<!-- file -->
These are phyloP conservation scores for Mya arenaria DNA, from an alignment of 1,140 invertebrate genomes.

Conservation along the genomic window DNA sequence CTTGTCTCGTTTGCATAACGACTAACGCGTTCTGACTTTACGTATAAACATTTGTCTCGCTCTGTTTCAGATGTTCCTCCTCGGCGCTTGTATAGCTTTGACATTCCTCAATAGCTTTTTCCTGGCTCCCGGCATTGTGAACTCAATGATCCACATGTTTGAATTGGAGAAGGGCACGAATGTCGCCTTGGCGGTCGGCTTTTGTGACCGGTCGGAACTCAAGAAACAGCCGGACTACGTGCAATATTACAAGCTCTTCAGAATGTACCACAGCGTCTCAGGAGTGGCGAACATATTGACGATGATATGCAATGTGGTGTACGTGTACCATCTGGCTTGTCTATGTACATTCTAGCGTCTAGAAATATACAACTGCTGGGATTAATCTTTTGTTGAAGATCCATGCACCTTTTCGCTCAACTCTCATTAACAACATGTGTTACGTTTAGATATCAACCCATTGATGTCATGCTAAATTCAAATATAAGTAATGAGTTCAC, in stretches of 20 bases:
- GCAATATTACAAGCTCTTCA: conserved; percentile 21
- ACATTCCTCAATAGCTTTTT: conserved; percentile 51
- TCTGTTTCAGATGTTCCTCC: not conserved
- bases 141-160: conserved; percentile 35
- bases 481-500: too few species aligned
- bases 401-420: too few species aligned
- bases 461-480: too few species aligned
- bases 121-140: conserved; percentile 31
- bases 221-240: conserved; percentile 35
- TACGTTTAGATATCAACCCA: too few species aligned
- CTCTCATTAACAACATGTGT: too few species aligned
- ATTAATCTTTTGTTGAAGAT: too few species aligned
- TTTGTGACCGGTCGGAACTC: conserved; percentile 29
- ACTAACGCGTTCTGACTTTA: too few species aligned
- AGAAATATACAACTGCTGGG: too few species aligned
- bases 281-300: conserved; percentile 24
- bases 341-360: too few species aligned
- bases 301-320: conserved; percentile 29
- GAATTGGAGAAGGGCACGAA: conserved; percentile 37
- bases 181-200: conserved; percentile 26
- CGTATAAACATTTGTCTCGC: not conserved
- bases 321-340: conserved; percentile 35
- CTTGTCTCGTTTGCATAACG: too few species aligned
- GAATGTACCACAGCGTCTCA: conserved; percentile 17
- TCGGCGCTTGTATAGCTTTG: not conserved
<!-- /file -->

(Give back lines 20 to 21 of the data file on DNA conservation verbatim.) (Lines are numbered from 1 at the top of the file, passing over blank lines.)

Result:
- bases 301-320: conserved; percentile 29
- GAATTGGAGAAGGGCACGAA: conserved; percentile 37